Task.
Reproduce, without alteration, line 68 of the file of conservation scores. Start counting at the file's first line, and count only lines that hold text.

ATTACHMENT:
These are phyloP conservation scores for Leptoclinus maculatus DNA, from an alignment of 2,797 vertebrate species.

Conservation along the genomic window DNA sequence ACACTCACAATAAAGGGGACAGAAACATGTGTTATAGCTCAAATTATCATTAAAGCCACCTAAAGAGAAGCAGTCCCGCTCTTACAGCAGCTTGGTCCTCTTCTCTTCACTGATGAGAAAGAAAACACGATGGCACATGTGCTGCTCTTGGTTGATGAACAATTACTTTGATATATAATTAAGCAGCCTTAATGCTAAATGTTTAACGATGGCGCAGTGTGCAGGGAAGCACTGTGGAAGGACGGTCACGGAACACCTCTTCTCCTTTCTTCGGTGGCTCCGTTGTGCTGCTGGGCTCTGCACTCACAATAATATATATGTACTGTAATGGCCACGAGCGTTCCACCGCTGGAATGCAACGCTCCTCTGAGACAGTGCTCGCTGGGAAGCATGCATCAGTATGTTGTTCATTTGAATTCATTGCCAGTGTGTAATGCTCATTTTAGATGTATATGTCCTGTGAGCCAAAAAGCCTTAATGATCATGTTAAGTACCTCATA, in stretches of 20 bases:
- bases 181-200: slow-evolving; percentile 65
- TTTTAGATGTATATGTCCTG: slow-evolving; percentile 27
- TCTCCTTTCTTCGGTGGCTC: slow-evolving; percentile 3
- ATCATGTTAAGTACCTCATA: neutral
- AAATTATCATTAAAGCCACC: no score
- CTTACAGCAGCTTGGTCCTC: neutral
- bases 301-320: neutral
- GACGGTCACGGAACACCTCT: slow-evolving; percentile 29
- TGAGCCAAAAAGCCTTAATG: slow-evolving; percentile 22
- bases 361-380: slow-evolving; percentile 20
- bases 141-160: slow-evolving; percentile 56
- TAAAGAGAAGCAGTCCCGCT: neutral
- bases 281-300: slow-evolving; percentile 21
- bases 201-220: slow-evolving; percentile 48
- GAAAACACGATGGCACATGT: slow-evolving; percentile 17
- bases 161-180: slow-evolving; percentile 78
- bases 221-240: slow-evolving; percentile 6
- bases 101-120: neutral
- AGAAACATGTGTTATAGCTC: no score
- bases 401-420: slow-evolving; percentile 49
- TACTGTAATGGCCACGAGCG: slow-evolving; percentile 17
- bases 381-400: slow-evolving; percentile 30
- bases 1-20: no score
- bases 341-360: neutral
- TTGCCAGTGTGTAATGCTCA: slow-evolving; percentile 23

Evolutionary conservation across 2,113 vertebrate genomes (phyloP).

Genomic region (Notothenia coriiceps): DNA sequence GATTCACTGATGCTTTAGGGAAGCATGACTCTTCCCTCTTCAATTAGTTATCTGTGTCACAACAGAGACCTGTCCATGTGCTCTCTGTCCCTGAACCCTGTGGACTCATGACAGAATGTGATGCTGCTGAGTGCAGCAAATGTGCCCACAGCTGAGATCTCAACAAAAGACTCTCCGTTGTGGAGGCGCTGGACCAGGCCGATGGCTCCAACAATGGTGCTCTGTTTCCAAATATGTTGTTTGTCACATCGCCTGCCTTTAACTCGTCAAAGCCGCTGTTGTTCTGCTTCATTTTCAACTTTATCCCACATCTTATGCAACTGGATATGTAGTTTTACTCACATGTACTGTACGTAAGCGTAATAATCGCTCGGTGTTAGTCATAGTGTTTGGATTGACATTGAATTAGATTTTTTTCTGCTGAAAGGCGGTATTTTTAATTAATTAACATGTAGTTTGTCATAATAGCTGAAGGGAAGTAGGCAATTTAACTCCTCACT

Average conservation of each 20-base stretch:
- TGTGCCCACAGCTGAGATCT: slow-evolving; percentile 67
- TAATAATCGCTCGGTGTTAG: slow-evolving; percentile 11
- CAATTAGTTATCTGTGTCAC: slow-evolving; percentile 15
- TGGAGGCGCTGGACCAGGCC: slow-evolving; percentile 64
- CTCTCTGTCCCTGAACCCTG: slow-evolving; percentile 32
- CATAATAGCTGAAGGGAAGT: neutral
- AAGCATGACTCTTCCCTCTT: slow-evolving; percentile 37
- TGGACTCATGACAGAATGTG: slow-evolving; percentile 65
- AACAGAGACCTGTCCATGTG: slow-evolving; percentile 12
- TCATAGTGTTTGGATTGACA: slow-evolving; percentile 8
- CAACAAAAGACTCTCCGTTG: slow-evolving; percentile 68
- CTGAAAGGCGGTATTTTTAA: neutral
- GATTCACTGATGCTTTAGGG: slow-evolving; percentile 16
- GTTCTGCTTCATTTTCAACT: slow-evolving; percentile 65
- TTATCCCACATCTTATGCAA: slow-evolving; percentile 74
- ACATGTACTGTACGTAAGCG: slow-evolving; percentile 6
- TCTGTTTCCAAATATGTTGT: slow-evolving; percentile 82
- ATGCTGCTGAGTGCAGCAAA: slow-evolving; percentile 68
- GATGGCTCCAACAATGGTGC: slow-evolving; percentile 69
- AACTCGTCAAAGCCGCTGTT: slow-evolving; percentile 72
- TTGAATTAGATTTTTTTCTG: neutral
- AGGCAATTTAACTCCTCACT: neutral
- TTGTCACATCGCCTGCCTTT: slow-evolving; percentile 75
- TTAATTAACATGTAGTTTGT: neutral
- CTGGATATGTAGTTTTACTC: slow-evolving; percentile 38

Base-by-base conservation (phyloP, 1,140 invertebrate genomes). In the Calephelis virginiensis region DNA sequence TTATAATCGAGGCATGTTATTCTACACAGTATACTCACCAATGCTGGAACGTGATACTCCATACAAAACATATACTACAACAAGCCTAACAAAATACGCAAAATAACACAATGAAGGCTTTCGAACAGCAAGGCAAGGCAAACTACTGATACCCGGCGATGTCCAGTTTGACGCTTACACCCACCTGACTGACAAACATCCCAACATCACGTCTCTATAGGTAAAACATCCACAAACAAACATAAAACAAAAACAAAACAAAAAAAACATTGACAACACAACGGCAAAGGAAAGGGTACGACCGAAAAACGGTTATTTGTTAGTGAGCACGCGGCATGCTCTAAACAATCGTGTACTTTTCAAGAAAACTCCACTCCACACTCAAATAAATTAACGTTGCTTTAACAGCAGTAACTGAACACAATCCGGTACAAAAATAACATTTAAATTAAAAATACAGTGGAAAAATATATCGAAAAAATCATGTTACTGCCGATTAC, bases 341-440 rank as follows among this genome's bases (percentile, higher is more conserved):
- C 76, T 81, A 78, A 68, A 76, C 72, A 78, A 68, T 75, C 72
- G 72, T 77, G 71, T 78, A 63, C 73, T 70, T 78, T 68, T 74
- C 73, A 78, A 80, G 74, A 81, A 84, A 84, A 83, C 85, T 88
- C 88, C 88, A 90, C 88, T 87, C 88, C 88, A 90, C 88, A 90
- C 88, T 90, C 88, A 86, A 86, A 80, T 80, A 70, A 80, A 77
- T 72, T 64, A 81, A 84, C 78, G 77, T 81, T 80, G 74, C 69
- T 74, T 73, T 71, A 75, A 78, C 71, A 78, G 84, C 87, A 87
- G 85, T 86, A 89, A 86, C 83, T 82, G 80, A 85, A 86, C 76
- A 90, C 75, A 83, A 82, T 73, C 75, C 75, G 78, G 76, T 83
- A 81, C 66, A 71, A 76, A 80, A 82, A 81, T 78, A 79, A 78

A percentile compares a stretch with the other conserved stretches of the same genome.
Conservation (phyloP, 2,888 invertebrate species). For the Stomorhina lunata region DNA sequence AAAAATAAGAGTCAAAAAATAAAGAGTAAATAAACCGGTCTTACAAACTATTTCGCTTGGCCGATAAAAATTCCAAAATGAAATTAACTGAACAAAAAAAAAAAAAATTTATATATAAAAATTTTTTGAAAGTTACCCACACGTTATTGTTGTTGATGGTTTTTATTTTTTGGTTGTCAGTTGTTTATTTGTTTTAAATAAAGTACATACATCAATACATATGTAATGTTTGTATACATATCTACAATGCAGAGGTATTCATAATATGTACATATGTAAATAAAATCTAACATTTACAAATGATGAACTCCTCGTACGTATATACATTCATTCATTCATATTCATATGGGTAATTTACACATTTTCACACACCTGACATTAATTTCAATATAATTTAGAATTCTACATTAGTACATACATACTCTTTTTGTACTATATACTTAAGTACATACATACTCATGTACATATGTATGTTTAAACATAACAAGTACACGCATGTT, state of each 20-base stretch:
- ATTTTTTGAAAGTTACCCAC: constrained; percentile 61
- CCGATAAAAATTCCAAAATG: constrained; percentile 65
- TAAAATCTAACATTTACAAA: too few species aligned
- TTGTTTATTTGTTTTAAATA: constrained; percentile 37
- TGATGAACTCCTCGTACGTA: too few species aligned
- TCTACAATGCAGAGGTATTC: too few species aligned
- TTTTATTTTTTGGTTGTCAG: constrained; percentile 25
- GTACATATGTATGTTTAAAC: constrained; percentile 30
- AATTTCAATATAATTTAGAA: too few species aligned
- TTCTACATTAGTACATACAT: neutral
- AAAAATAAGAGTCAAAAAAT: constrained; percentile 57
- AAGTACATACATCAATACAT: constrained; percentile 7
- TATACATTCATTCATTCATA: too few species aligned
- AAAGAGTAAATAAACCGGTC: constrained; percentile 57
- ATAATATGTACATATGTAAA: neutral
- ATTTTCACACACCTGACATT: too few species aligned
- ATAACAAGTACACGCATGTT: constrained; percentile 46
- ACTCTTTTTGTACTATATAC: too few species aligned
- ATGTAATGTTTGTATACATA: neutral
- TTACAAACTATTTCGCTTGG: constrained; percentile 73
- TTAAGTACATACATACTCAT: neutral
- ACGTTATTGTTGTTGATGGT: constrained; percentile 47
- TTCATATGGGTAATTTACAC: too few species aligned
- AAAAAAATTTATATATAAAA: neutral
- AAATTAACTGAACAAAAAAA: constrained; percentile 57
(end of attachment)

Conservation (phyloP, 2,888 invertebrate species). For the Stomorhina lunata region DNA sequence AAAAATAAGAGTCAAAAAATAAAGAGTAAATAAACCGGTCTTACAAACTATTTCGCTTGGCCGATAAAAATTCCAAAATGAAATTAACTGAACAAAAAAAAAAAAAATTTATATATAAAAATTTTTTGAAAGTTACCCACACGTTATTGTTGTTGATGGTTTTTATTTTTTGGTTGTCAGTTGTTTATTTGTTTTAAATAAAGTACATACATCAATACATATGTAATGTTTGTATACATATCTACAATGCAGAGGTATTCATAATATGTACATATGTAAATAAAATCTAACATTTACAAATGATGAACTCCTCGTACGTATATACATTCATTCATTCATATTCATATGGGTAATTTACACATTTTCACACACCTGACATTAATTTCAATATAATTTAGAATTCTACATTAGTACATACATACTCTTTTTGTACTATATACTTAAGTACATACATACTCATGTACATATGTATGTTTAAACATAACAAGTACACGCATGTT, state of each 20-base stretch: